I’ve been commenting on Baggini’s on-line series, Heathen’s Progress. One of his goals is to find common ground between atheists and non-supernatural theists, people who worship a god but do not think this deity is an invisible, miracle-working, thinking-and-feeling super-person. On November 21 he presented four articles of 21st-century faith which he hopes will be agreed upon by many atheists and progressive theists. This proposal is related to my idea of a theological Plan B, a theological position we are confident would be true even if it turns out that we are seriously mistaken about deity.
Here’s a possible theistic Plan B: “Even if there is no god, by living in accord with spiritual principles I am finding beauty and goodness in this Earthly life.” Similarly, an atheist might say, “Even if I find myself in a supernatural realm after I die, my secular humanist path has helped me savor life and act in ways that make this world a better place. And I’m not worried that God will smite me for having the ‘wrong’ theology. ” (For more about Plan B, see Bridging the God Gap, pp. 165-68.)
Here is an abridged version of Julian’s four principles, with my responses.
“1. To be religious is primarily to assent to a set of values, and/or practise a way of life, and/or belong to a community that shares these values and/or practices.”
Response: Right! It is absolutely crucial to move from belief-centered to value-centered philosophies. Beliefs about ultimate reality will be debated for centuries, but people of many different faiths and philosophies can agree upon core values.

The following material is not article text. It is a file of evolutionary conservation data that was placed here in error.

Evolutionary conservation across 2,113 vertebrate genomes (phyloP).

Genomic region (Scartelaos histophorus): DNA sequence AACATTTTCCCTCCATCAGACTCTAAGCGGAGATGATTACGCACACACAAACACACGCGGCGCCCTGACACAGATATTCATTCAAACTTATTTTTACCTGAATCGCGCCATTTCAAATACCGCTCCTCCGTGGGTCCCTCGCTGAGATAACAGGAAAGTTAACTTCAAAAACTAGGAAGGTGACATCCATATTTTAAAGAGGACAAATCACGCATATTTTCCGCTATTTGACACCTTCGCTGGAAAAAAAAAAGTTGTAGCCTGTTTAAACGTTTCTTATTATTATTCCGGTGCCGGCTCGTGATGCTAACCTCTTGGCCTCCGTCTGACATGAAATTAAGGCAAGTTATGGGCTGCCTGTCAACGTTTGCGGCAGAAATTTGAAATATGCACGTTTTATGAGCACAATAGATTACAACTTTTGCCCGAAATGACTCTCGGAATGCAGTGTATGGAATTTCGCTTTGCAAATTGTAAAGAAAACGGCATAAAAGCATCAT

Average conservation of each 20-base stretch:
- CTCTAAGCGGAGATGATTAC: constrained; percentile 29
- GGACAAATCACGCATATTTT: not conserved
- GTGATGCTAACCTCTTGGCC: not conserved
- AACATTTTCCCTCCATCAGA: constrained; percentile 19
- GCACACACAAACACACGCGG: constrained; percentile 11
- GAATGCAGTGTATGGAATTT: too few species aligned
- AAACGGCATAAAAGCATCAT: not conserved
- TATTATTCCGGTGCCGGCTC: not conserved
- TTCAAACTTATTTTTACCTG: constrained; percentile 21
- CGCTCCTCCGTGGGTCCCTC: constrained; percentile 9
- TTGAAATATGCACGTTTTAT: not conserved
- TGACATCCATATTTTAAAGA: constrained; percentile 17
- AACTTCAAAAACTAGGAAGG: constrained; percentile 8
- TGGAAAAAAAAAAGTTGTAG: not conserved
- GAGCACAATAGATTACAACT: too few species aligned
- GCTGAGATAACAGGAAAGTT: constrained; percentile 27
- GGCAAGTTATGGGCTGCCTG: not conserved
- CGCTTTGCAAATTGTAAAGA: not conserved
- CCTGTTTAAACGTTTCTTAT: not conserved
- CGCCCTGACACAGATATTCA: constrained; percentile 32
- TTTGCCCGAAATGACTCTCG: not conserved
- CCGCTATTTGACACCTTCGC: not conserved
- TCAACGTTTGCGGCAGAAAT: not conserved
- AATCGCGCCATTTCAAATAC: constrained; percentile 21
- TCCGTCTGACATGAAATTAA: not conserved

“2. Religious belief does not, and should not, require the belief that any supernatural events have occurred here on Earth, including miracles …”
Response: There is a difference between not requiring assent to miracles and rejecting the possibility of miracles. I think it is unlikely that miracles occur, but I do not reject their possibility. I suspect Julian wants to completely rule them out.
“3. Religions are not crypto- or proto-sciences. They should make no claims about the physical nature, origin or structure of the natural universe.”
Response: If someone makes such claims, based upon, e.g., mystical experiences, I see no problem as long as these claims are testable in a publically verifiable manner. They seldom are.
“4. Religious texts are the creation of the human intellect and imagination. None need be taken as expressing the thoughts of a divine or supernatural mind that exists independently of humanity.”
Response: It’s hard for me to object to this principle. I think divine inspiration of sacred books is unlikely, and every sacred book I have read absolutely oozes with obvious signs of human flaws and foibles. But many intelligent, well-educated, and sincere individuals believe that some texts are divinely inspired. If I were smarter, more knowledgeable, and/or more sincere than any of these folks, I might dismiss their opinions. But I’m not, and I don’t.
In short, I appreciate Julian’s attempt to find common ground, but I would frame these articles of faith more broadly. I think he wants to include only those who categorically reject all supernaturalistic or non-physicalist orientations. That’s a legitimate approach, but few who consider themselves religious will sign up.
A lot more would come on board if he welcomed those who are open to both physical and trans-physical interpretations of reality: “I think there’s a God, but I realize this may just be a human projection” and “I don’t believe in God, but it’s conceivable that we will eventually discover something at least vaguely godlike that now escapes the reach of science.”
For Baggini’s full statement, see: http://www.guardian.co.uk/commentisfree/belief/2011/nov/21/articles-of-21st-century-faith
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